Aug 27, 2008, 6:59 AM
The Ministry of Forestry and the Environment, in collaboration with the African Union Commission and FAO, yesterday commissioned a study on the development of a national Action Plan for the implementation of the Great Green Wall for the Sahara and the Sahel Initiative (GGWSSI).
The validation exercise was held at the Sanyang Nature Camp.
The overall objective of the study is to undertake stocktaking and diagnostic analysis on sustainable land management constraints and opportunities, and to propose a national strategy for the implementation of the GGWSSI, taking into account identified priorities in the NAP-UNCCD and the comprehensive African Agricultural Development Policy CAAP National Investment Plan.
The study also aims at providing guidance on how to promote national ownership of the GGWSSI implementation and alignment of development partners to national priorities.
In his official opening remarks, the permanent secretary of the Ministry of Forestry and the Environment, Hon. Kebba Sonko, expressed delight at seeing a good number of participants at the validation of the draft document.
According to him, land resources are among the most productive ecosystems, with unique environmental and economic benefits to human and animal life for sustainable development.
However, the level of land degradation in The Gambia is estimated to be high, especially on the north bank of the River Gambia.
PS Sonko stated that sustainable land management is recognised as foundation of poverty reduction and sustainable development.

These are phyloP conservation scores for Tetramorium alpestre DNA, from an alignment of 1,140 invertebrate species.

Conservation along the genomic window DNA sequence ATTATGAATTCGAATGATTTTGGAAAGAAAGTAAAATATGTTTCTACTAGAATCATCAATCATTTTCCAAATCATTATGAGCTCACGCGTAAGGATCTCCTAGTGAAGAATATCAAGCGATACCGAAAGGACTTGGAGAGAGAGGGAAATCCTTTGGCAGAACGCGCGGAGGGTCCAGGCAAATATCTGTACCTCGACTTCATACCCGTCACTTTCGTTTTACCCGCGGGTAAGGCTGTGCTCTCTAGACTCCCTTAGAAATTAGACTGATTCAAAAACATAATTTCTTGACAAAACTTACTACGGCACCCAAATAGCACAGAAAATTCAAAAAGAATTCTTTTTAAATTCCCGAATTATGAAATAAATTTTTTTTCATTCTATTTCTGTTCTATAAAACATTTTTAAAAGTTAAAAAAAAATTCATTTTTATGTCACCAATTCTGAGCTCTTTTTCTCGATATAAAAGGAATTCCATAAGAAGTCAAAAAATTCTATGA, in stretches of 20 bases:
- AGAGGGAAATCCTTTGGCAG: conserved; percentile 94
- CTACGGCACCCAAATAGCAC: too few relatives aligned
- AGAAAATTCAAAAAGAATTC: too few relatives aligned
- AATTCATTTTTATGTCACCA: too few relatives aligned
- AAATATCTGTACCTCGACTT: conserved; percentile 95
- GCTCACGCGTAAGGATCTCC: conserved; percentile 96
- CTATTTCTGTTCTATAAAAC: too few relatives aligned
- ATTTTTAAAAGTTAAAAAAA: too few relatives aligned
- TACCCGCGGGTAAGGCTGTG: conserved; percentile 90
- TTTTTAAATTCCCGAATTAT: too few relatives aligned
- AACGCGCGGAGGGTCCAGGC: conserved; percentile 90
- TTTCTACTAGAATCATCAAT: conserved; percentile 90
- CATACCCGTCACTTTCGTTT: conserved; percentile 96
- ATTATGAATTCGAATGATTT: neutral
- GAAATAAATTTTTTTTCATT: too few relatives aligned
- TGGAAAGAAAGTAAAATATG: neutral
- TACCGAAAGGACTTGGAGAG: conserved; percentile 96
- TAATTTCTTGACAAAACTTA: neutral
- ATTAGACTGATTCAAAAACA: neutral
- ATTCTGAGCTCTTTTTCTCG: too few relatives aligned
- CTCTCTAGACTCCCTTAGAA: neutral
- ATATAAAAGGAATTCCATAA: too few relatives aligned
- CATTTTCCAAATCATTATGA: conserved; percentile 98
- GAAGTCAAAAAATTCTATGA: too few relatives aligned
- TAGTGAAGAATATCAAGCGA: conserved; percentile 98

“In many cases, achieving sustainable land management or correcting unsustainable land use practices requires broad-based reforms and policymaking,” he said.
PS Sonko further stated that degradation of land resources in The Gambia has reached a critical stage.
He asserted that the objective of the forum was to validate an Action Plan for the implementation of the Great Green Wall through a participatory process.
Speaking at the forum, the African Union representative, Almami Dampha, said the successful implementation of the Green Wall for the Sahara initiative would be an important milestone in the struggle to free Africa from food insecurity and environmental degradation. The initiative fully complements the Rio family of conventions of the United Nations.
It will particularly strengthen and promote the implementation of the National Action Programmers (NAPs) formulated by member states under the aegis of the United Nations Convention to combat desertification.
The initiative will also no doubt contribute towards the full attainment of the objectives of the climate change and biodiversity conventions.
He said the invasive poverty in rural areas of Africa is inextricably linked to the status of the environment and thus, one of the most sustainable ways of fighting poverty is to address the chronic problem of environmental degradation, adding that the Green Wall for the Sahara initiative aims to improve livelihoods through an integrated set of activities that would ensure rational management and utilization of natural resources.
For her part, on behalf of the FAO Country Representative, Sira Njie said the FAO will continue to provide all the necessary support at its disposal to the Great Green Wall initiative in an effort to improve the management of the region’s natural resources in a sustainable manner.
She also used the opportunity to thank the Government of The Gambia for their continued cooperation and seize the opportunity to reaffirm FAO’s commitment to deepening its collaboration with the Ministry of Forestry and the Environment.